“Oh, yeah. It was great,” I said, not knowing yet what to say.
He frowned a little and sat up. “How did things go with Ron?”
I took a deep breath. “I believe I have met the man I am going to marry.”
He jumped up out of his chair and went to wake up my mom. He waved me in. “Amy, come here and tell your mother what you just told me.”
I told her, and she reached over and slapped my dad’s arm. “Jerry! You were right!” she said.
I looked from her to my dad. “Right about what?” I asked.
It turned out that my dad had met Ron nearly a year ago, before the move from Alabama, and God had told him that Ron would be my husband. My mom reminded me that when we had talked before about how I wanted to meet the one for me, I had said I wanted God to reveal him to my dad first. She also told me that when Dad had told her about Ron, she had just blown it off. But they had both agreed not to speak of it to anyone, and leave it totally up to the Lord.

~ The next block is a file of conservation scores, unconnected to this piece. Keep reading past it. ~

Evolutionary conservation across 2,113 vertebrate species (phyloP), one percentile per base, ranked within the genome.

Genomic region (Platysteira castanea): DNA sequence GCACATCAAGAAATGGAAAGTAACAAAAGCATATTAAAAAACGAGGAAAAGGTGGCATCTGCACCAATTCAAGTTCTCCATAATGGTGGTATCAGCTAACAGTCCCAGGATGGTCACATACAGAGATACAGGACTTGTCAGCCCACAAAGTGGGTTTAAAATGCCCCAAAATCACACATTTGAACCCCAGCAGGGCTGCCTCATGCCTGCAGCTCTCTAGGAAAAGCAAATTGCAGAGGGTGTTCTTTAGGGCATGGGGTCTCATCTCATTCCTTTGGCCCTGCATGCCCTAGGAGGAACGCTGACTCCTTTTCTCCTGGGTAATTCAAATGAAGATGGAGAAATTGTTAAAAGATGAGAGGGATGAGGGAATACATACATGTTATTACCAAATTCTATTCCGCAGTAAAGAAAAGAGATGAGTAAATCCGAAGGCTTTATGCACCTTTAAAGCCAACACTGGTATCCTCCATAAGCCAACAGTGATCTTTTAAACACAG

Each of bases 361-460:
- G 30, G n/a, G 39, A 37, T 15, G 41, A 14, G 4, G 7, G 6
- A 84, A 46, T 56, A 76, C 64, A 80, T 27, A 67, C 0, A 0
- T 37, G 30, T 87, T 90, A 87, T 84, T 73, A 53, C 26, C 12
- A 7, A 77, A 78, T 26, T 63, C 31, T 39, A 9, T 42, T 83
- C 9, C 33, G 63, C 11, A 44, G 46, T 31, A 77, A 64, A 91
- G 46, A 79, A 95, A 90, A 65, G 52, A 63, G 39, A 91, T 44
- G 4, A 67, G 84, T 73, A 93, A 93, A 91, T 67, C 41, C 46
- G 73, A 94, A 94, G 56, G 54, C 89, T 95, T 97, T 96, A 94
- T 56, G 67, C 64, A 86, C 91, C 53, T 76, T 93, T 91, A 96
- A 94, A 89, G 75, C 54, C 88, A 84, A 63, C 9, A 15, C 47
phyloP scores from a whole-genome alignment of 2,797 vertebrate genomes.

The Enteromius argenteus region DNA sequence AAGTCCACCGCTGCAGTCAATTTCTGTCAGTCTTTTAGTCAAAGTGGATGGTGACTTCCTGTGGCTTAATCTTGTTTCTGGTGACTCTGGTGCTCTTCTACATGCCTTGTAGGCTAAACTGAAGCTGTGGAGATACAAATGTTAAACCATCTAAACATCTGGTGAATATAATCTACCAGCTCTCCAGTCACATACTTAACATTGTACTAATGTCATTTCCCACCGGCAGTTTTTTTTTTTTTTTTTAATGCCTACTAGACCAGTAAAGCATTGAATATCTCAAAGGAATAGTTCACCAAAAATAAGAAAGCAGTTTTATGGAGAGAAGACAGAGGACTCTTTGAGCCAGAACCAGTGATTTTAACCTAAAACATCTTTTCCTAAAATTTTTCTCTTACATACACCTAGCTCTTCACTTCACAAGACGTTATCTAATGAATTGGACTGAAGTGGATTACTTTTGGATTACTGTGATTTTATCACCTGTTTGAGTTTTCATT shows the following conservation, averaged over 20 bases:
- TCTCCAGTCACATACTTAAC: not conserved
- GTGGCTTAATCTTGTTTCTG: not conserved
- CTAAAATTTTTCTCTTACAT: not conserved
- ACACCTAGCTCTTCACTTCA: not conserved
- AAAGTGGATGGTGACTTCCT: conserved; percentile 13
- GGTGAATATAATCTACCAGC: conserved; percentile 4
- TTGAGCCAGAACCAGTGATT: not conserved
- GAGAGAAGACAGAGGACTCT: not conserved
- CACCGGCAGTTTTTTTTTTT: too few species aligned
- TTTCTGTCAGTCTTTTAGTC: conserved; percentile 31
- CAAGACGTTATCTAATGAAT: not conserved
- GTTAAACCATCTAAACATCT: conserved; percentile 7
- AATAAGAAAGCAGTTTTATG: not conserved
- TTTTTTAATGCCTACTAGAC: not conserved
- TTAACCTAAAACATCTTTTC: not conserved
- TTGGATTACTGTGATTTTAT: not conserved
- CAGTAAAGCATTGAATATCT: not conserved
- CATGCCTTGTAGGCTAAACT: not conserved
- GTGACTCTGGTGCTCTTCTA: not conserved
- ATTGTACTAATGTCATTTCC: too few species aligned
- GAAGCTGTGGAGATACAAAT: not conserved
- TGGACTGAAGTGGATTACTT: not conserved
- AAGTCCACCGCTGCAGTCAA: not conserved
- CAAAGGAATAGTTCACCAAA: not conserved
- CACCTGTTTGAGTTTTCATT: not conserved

This blew me away. The talk I’d had with my mom was months before my dad had met Ron, and in less than a week after I had seen him at church, I had talked to him on the phone, been on a date, and met the youth group he led. And now my dad was telling me that he had known I’d marry Ron for almost an entire year. Once God had set the circumstances of our meeting in motion, everything happened more quickly than I ever would have imagined.
Weeks later, I found out that the girls in the youth group had laid hands on Ron and prayed for him months ago. They had asked the Lord to create the circumstances in his future wife’s life to bring her to where he was. When I walked in the door that night, they knew that I was the one for Ron.
And they were exactly right.